Aerolíneas Argentinas and its affiliated domestic carrier, Austral, have shed a number of domestic and foreign routes since Macri took office five months ago, and Costantini has confirmed that more will be discontinued in the coming months.

The current crisis at the flagship airline originated in the Macri administration's decision to reduce its annual subsidy from $420 million in 2015 to $260 million this year (a 38% cut), and has been exacerbated by a decline in passengers since Macri's devaluation. The situation was described by Costantini in a leaked company memo as "a complex situation that will require that all 12,000 employees make an extra effort to cut costs."

Critics, however, believe political motives lurk behind the decision to discontinue flights to Havana, which, like the flights to Punta Cana, required a stop over in Caracas, Venezuela. Macri's right-wing party, PRO, is openly hostile to the Castro and Maduro governments in Cuba and Venezuela, respectively.

They likewise point to possible conflicts of interest behind the sharp cutbacks at Aerolíneas, since Macri's Secretary of Public Policy Coordination, Gustavo Lopetegui, had served as CEO of its chief rival LAN Argentina until his appointment.

At: https://translate.google.com/translate?hl=en&sl=es&u=http://www.politicargentina.com/notas/201605/13747-aerolineas-argentinas-dejara-de-volar-a-cuba-en-julio.html&prev=search

And: https://translate.google.com/translate?hl=en&sl=es&tl=en&u=http%3A%2F%2Fwww.cronista.com%2Feconomiapolitica%2FEl-Gobierno-recorta-en-casi-40-los-subsidios-a-Aerolineas-Argentinas-20160504-0045.html

Argentine monthly inflation doubles to highest level since 2002: 6.9% (40.2% yearly).

Inflation in Argentina rose from 3.3% in March to 6.9% in April according to estimates released today by the economic consulting firm Elypsis for the City of Buenos Aires. Consumer prices, according to their estimate, rose 40.2% over the same time last year - the highest since the 2002 crisis.

The alternative, unofficial index is one of the few comprehensive estimates available for measuring Argentine inflation since the Macri administration decreed, just days after taking office last December, that official inflation figures not be released until September. Members of the centrist Renewal Front - which had initially supported the right-wing Macri administration - likewise revived the "Congressional CPI" estimate following Macri's statistical blackout decree; while their April index has not yet been released, their estimates as of March show a similar trend.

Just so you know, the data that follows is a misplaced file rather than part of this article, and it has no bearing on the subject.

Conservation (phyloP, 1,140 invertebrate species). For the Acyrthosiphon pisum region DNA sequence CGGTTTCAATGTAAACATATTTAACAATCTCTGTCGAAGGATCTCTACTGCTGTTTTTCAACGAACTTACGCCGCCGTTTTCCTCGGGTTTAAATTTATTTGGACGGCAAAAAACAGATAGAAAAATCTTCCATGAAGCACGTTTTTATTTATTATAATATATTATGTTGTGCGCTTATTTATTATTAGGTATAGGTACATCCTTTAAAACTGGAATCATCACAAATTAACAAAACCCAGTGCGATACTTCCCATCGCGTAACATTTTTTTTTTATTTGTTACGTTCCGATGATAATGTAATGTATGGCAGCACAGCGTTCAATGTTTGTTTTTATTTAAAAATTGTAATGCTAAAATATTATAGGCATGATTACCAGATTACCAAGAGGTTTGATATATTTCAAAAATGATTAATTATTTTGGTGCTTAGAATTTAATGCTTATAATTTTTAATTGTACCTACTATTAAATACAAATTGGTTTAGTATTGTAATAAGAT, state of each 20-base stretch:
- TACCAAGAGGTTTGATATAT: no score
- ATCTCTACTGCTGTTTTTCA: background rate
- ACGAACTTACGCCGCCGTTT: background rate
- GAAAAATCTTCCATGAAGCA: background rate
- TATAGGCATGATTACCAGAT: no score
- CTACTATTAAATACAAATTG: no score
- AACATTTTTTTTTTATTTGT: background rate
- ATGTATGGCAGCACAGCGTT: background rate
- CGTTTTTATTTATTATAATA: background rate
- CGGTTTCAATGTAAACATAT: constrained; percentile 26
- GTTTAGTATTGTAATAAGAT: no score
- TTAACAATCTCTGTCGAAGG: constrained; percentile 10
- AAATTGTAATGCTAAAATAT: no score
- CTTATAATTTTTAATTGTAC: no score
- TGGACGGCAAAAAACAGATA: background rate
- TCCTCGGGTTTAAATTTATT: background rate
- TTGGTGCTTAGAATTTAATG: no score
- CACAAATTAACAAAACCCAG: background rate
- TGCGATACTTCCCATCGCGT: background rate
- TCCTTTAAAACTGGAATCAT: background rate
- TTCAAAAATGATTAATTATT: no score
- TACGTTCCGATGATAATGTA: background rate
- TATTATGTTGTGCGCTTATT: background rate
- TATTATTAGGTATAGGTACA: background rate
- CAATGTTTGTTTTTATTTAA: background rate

The annual rate of inflation in Argentina has risen steadily since President Mauricio Macri imposed a 40% devaluation on December 17, 2015 (a week after taking office). Inflation, a central Macri campaign theme last year, had already accelerated by 10 points as of March - from 23.5% in November 2015 to 33.5%. The 40.2% annual pace Elypsis estimated for April would make it the highest rate of annual inflation since December 2002, while the 6.9% monthly rate would make it the highest since the depth of the post-convertibility crisis in April 2002.

The jump in prices last month was mostly accounted for by the 200-300% increase in public utility rates and the 100% increase in public transport fares triggered by the Macri administration's decision to reduce public service subsidies. These hikes added around 5 points to consumer prices last month, or 70% of the total.

The public service hikes pushed inflation to 5.6% in the first week of April alone (the highest since 1991), after which it slowed to 0.5% a week. Accordingly, the report indicated that inflation in May should slow to between 2 and 3%. Even with this more moderate pace, however, inflation in 2016 will be far in excess of the "20 to 25%" goal set by Finance Minister Alfonso Prat-Gay and will instead probably match estimates by consulting firms and labor unions for a 40 to 50% rate this year.

Inflation meanwhile continues to push the economy deeper in recession as consumers' buying power erodes. The monthly retail sales estimate published yesterday by the Argentine Medium Business Confederation (CAME) showed that real retail sales fell 6.6% in April from the same time a year ago. As has been the case since February, sales fell most for appliances and electronics (-12.3%).

CAME director Osvaldo Cornide pointed out that the decline in sales might have been steeper were it not for the Ahora 12 (Now 12) big ticket item finance program enacted in 2014 by former President Cristina Fernández de Kirchner, as well as for the fact that many retailers are now liquidating inventory for the Southern Hemisphere winter.

Cornide noted that even so, "nothing could bring back the customers - not even window shoppers."

At: https://translate.google.com/translate?hl=en&sl=es&tl=en&u=http%3A%2F%2Fwww.politicargentina.com%2Fnotas%2F201605%2F13652-la-inflacion-llego-al-69-en-abril-en-capital-federal.html

And: https://translate.google.com/translate?hl=en&sl=es&u=http://www.politicargentina.com/notas/201605/13631-las-ventas-cayeron-un-66-por-ciento-en-abril.html&prev=search